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My Blog

New Host

I haven't posted over here in a long time because all of my efforts have been going towards the ITP section of the website. School is demanding all of my time and attention. I love it, but now that the summer break is here I will put a few posts over here.

I'm happy to say that I finally changed the hosting of this website from GitHub pages to an AWS S3 bucket and AWS CloudFront. Also the domain registration is now through Route 53. The immediate problem I had to solve is that the size of this website and the git repository backing it started to exceed the maximum GitHub repo size (1 GB). Doing something was necessary. The new location will provide unlimited growth as well as solve some minor problems. In addition, by moving to AWS I will be able to easily utilize sub-domains for new projects that make use of various AWS services. I'm eager to try out AWS Lambda functions in particular. Stay tuned!

Winter Break

My first semester at ITP is complete, and I enjoyed it very much. The workload was intense but that never bothered me. Every day I got out of bed excited for the things I would do that day.

Currently I am making improvements to this website. I made many enhancements to the style sheets and added a logo to the side menu. I also wrote extra documentation that I didn't have time for during the semester.

Before the next semester starts I hope to move the hosting from github to S3. If I have time, I'll add a P5 animation to the homepage.

Nocturne #1

Here's a somewhat clumsy rendition of Erik Satie's Nocturne #1. I botched one measure towards the end but besides that I hit all the right notes.

I put together my own version of the sheet music in MuseScore because I couldn't find a version I liked without notation errors. Also, I wanted to learn MuseScore.

First Jupyter Notebook Post

This is a blog post created in Jupyter notebook.

The goal is to see how well this feature works. I'd like to be able to post Python code to my blog. Happily, Nikola supports that seamlessly.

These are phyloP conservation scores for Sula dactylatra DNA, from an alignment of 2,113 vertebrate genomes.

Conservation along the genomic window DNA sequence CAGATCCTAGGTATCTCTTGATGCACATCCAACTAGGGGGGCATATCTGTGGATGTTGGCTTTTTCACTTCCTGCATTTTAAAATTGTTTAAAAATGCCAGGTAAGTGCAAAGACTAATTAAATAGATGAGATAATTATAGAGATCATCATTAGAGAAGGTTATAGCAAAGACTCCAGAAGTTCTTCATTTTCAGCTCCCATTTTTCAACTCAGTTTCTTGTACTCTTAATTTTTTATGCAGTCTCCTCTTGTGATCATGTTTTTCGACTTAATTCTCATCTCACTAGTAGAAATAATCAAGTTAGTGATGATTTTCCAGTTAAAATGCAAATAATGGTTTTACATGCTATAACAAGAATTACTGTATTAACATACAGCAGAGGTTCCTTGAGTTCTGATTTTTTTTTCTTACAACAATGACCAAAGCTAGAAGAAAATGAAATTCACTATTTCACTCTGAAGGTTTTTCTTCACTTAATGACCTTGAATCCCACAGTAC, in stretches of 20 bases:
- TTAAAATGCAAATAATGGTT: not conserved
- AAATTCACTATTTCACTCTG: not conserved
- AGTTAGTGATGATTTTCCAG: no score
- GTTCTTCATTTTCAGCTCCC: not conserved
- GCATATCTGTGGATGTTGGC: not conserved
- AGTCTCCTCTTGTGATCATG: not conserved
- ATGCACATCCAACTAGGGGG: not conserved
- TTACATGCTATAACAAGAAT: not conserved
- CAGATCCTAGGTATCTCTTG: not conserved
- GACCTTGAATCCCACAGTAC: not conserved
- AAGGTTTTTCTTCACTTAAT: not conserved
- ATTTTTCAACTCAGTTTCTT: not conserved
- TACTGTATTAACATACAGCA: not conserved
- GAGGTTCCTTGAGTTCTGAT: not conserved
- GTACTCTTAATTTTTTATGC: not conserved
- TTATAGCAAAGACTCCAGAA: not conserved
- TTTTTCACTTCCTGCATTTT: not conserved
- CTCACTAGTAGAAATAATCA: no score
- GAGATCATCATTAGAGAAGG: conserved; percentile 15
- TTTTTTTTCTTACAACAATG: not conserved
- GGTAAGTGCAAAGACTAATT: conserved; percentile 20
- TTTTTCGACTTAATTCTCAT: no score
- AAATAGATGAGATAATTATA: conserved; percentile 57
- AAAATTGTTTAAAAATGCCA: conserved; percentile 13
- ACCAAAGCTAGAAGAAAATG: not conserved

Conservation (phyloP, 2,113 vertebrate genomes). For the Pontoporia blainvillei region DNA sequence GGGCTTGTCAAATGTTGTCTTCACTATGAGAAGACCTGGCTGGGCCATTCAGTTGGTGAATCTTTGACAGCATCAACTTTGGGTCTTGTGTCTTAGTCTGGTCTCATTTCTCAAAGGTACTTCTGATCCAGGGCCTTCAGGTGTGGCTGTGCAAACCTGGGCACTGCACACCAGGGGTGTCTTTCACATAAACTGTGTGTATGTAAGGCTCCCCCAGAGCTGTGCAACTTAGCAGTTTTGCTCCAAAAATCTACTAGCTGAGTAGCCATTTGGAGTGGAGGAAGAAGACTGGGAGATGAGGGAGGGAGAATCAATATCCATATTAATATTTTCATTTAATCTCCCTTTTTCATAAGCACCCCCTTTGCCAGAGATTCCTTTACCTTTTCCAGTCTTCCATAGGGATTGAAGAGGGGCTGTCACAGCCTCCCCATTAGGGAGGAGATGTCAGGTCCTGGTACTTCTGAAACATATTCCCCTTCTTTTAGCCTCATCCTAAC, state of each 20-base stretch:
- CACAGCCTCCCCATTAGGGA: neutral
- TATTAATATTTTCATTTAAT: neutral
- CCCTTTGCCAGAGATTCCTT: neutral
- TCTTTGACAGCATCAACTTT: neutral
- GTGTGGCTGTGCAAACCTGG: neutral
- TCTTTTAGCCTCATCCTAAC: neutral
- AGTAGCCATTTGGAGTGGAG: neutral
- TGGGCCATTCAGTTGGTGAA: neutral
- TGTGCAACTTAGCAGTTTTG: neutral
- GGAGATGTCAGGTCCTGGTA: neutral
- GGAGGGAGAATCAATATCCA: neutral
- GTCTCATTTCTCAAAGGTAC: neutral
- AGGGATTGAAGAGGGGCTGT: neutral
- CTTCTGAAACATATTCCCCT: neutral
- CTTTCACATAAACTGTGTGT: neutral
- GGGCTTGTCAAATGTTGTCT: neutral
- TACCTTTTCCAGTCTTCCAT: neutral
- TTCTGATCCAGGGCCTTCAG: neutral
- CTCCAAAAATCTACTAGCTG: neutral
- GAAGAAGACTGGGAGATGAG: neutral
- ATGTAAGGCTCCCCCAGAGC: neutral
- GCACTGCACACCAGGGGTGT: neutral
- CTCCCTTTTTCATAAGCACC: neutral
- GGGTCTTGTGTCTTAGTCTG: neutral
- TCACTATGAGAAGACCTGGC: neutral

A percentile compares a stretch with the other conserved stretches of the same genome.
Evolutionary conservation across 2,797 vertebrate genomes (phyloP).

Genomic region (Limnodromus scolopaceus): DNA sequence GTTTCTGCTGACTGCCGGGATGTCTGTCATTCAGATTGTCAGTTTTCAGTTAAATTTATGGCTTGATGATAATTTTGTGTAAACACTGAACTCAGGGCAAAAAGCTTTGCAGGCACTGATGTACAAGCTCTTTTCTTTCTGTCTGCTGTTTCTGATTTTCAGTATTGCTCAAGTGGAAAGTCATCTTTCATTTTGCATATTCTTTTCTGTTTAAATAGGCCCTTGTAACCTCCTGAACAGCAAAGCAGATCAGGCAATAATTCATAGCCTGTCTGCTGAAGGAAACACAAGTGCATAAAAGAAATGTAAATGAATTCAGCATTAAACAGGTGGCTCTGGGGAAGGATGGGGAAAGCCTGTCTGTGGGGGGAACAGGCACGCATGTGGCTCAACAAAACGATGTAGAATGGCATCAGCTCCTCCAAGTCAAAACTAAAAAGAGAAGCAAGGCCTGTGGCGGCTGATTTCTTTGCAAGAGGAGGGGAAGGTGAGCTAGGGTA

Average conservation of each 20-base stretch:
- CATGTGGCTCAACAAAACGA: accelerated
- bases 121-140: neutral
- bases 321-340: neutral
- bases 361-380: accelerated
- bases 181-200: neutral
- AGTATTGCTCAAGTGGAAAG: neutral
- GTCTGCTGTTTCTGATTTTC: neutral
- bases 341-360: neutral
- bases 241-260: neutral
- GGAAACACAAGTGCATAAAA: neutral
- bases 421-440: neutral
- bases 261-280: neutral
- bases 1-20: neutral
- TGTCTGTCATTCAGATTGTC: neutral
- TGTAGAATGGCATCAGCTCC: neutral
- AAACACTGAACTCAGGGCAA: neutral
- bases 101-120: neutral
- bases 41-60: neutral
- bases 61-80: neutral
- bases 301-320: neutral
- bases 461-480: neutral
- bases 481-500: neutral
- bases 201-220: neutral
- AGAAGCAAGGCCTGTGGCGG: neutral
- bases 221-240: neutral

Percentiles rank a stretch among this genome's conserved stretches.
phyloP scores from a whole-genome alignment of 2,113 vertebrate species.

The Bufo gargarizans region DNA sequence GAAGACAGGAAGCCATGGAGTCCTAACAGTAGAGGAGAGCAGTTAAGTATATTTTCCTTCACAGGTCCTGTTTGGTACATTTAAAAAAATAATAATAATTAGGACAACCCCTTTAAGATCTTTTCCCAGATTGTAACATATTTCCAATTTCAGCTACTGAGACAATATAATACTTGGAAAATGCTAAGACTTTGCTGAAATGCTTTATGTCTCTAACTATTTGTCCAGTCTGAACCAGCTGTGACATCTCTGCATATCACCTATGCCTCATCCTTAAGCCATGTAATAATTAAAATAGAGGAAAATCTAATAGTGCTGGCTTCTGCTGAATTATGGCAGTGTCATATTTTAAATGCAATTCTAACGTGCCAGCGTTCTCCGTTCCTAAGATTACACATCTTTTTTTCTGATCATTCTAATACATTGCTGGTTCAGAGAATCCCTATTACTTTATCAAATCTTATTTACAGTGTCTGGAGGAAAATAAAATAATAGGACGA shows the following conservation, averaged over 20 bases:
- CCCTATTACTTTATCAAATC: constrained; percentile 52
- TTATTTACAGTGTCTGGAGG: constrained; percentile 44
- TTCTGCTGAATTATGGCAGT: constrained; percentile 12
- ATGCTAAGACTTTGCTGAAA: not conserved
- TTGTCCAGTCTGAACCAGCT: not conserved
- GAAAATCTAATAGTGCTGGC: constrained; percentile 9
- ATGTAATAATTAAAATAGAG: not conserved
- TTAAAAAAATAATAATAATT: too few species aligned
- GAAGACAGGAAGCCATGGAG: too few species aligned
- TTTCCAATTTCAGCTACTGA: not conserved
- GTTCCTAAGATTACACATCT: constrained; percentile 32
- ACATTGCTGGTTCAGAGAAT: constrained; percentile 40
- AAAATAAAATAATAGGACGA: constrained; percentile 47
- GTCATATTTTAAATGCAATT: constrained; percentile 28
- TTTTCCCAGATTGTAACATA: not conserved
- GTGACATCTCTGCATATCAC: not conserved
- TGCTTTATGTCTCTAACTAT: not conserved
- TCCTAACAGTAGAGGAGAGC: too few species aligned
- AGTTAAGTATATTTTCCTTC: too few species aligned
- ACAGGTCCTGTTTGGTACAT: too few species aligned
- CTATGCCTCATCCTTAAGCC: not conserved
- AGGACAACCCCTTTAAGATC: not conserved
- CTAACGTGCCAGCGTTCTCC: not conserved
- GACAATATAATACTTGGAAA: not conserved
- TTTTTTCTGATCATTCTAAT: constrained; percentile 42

Normally Nikola preserves the width of each notebook cell. It makes sense that it does this but that doesn't work so well with this template because of the navigation bar on the left side of the screen. That's OK, I can override it by changing the notebook styling with this if I need to:

#notebook-container {
  width: 800px;
}

And here is some Python code:

In [1]:
def square(x):
    return x**2

for i in range(10):
    print(square(i))
0
1
4
9
16
25
36
49
64
81

And a plot:

In [2]:
%matplotlib inline
import matplotlib

import pandas as pd
import pandas.util.testing as pd_testing
In [3]:
df = pd_testing.makeTimeDataFrame(20)
df.index = pd.date_range(start=pd.Timestamp.now().floor('D'), periods=df.shape[0])

df.plot(figsize=(10, 5))
Out[3]:
<matplotlib.axes._subplots.AxesSubplot at 0x7f57609a2fd0>

Magnificent!

Camera3D and 360 Video

A new version of Camera3D has been released!

Version 1.2 supports 360 videos. Here is an example:

In addition, I made some performance improvements using new tools found in Java 1.8. Processing 2.x is no longer supported.

More information available on the Camera-3D Camera-3D project page.

Lux Aeterna

I've spent the past few months learning Clint Mansell's Lux Aeterna, otherwise known as Requiem for a Dream. It's a piece I enjoy very much and have wanted to play since I found some videos of other people playing it on youtube.

I made a few small mistakes but they are hardly noticeable. It wasn't my best day for recording myself playing.

Read more…

Mostly complete keyboard (Part 4)

Now the keyboard is pretty much done. For real this time.

Refer to (part 1), (part 2), and (part 3) for the back-story.

I previously wrote that I was "almost done" but in reality I wasn't anywhere near complete. There were many bad solder joints, resulting in shorts and disconnections for many buttons and several shift registers. It was frustrating because I had no idea how to debug it.

Eventually I wrote some Arduino diagnostic code to help me identify the problems. I also read several books on Multimeters. And lots of time studying my soldering joints with a magnifying glass. It was tedious, but now the keyboard works pretty flawlessly. Although it is possible another problem will creep up later, I am confident I will be able to deal with it.

The circuitry is complete. A few minor tweaks to go: some buttons needed to be filed down to fit properly, and perhaps a few more need some work. The keyboard also doesn't have question mark or comma keys. I plan on using a laser cutter to make replacement buttons for the duplicate times and caret characters since they aren't as important. I will take care of it at ITP Camp this summer.

And this is me typing with it! It really works!!

Some photos:

I wrote my own Arduino code to run the Arduino board. My code properly handles multiple key presses and lets the operating system handle key repeats. There is also diagnostic code to blink the Arduino's built-in LED if there is a hardware problem with the shift registers.

I am very happy to have finished the circuitry for this custom keyboard. For a long time this project seemed hopeless. Nevertheless, I stuck with it and now it is clear I will actually finish it properly. The soldering iron that was setup on my kitchen table since August has finally been put away. I'll take it out again later, of course, but for a different project!

Next up, Raspberry Pi experiments.